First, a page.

CLINICAL RESEARCH
Clinical study on prevention of atopic dermatitis by oral administration of probiotics in infants
Jia-huan He 1,   Xin-guo Zhao 2,   Feng Sun 2,   Wen-qi Peng 2,   Huan-yun Li 2,   Hui Li 2
 
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1
Department of Dermatology, First Affiliated Hospital of Dalian Medical University, Dalian, Liaoning, China
2
Department of Taian, The 960 Hospital of the PLA, Taian, Shandong, China
Submission date: 2020-06-17
Final revision date: 2020-09-09
Acceptance date: 2020-09-19
Online publication date: 2020-11-05
 
 
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ABSTRACT
Introduction:
This study aimed to investigate the preventive effects of oral administration of probiotics on the incidence and severity of atopic dermatitis (AD) in infants.

Material and methods:
A total of 396 full-term infants were enrolled in this study. Of these, 132 newborns without a family history of AD were assigned to group A, and the other 264 newborns were randomly divided into groups B and C. Infants in groups A and B were solely breastfed, while probiotics were administered to those in group C as well as breastfeeding. The information of all subjects was recorded, and the incidence of AD was followed up. The levels of serum IgE and IL-4 were measured at the age of 3 years.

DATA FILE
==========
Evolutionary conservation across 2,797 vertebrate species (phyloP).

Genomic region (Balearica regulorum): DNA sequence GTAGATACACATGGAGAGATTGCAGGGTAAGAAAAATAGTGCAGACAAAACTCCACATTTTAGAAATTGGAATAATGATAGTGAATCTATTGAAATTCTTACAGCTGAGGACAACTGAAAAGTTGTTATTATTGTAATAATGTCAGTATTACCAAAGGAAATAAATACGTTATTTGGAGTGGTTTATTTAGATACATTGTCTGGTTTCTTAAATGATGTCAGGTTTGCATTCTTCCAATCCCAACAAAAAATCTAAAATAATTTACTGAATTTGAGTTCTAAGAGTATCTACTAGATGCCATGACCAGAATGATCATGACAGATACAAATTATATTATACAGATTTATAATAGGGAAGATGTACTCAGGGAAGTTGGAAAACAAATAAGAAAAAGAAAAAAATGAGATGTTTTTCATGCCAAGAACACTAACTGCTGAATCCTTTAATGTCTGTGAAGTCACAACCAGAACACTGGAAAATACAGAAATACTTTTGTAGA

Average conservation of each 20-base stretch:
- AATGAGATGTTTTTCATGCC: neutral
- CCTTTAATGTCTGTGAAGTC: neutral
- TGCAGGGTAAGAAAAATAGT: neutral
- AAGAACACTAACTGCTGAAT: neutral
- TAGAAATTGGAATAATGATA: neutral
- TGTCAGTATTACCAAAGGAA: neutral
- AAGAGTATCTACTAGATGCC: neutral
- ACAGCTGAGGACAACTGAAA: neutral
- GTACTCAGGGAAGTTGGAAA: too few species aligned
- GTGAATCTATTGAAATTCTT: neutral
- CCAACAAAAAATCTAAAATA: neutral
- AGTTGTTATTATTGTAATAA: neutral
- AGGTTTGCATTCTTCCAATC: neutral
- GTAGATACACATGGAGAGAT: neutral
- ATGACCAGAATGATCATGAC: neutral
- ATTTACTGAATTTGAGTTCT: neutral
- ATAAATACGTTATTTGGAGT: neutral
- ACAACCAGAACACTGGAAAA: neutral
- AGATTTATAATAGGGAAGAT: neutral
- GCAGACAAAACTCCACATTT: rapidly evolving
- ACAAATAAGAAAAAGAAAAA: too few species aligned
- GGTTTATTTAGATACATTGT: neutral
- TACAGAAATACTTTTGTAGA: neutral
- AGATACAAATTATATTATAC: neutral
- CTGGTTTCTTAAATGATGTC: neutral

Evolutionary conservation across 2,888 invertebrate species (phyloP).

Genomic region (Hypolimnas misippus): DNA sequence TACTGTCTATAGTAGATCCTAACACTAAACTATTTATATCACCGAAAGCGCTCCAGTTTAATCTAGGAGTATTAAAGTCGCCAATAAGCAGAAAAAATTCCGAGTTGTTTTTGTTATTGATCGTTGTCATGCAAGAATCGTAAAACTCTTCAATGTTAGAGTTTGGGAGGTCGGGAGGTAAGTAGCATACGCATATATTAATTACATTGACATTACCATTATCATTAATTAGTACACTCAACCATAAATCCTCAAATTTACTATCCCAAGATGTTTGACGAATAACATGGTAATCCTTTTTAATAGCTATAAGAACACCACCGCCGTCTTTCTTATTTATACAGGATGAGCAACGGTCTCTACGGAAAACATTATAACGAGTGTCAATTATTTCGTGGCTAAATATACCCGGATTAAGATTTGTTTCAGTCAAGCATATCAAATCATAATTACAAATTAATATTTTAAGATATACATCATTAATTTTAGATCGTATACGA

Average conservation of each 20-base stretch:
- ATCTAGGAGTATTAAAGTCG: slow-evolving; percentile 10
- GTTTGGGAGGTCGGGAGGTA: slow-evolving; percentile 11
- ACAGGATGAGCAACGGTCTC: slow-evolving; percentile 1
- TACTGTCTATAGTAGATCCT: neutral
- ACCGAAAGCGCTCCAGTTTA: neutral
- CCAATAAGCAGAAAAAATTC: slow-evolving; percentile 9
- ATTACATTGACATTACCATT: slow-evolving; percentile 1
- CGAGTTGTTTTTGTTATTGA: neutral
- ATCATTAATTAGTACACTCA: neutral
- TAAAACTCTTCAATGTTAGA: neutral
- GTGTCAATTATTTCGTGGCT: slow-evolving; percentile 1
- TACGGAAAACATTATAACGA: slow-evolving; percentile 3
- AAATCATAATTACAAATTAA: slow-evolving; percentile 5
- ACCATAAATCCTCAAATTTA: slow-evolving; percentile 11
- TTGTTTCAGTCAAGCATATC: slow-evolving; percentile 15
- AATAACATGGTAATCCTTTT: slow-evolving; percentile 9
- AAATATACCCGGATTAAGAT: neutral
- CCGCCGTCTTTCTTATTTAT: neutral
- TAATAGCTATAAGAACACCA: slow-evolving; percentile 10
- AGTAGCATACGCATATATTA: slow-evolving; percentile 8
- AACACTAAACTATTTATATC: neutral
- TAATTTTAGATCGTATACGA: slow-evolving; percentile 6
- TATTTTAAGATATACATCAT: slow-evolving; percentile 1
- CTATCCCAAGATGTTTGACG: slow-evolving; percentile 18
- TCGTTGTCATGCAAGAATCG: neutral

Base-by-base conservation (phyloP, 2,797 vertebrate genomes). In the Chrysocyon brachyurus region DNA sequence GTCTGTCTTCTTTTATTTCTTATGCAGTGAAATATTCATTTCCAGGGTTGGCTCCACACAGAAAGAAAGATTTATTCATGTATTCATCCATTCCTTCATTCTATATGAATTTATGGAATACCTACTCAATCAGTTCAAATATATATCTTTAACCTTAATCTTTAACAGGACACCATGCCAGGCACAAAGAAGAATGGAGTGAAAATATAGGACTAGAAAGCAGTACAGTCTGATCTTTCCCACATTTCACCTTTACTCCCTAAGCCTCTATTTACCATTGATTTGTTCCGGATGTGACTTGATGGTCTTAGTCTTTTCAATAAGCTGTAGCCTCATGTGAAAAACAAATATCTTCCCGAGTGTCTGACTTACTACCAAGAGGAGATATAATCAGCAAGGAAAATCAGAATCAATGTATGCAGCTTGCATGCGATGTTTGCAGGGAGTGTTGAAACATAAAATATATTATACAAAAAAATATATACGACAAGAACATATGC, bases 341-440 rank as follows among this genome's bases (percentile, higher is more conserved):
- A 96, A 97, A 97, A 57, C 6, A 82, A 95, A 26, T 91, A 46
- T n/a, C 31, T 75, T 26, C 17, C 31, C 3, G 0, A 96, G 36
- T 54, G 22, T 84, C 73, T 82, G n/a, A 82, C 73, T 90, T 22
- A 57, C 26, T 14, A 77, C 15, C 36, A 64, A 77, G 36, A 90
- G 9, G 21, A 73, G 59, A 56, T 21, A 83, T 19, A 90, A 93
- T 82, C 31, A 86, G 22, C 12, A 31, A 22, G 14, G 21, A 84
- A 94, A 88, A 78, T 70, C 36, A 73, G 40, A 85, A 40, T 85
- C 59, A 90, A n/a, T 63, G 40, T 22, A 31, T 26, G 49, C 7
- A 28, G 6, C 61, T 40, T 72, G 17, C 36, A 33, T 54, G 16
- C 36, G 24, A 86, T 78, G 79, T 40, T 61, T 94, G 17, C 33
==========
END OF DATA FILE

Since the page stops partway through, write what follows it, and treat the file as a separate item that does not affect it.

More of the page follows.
Results:
The incidence of AD in infants in group B was higher than that in group A at 3 months, 4–6 months, and 7–36 months after birth, together with increased symptom scores. For infants in group C, the incidence of AD at 4–6 months and 7–36 months after birth and the SCORAD scores at 0–3 months and 4–6 months after birth were lower than those in group B. The levels of IgE and IL-4 in group B were higher than those in groups A and C at 36 months old.

Conclusions:
Adding probiotics could favor the establishment of the intestinal microecological balance in the neonatal period, thereby reducing the incidence of AD, decreasing the levels of serum immune indexes and alleviating the severity of the disease.

eISSN:1896-9151
ISSN:1734-1922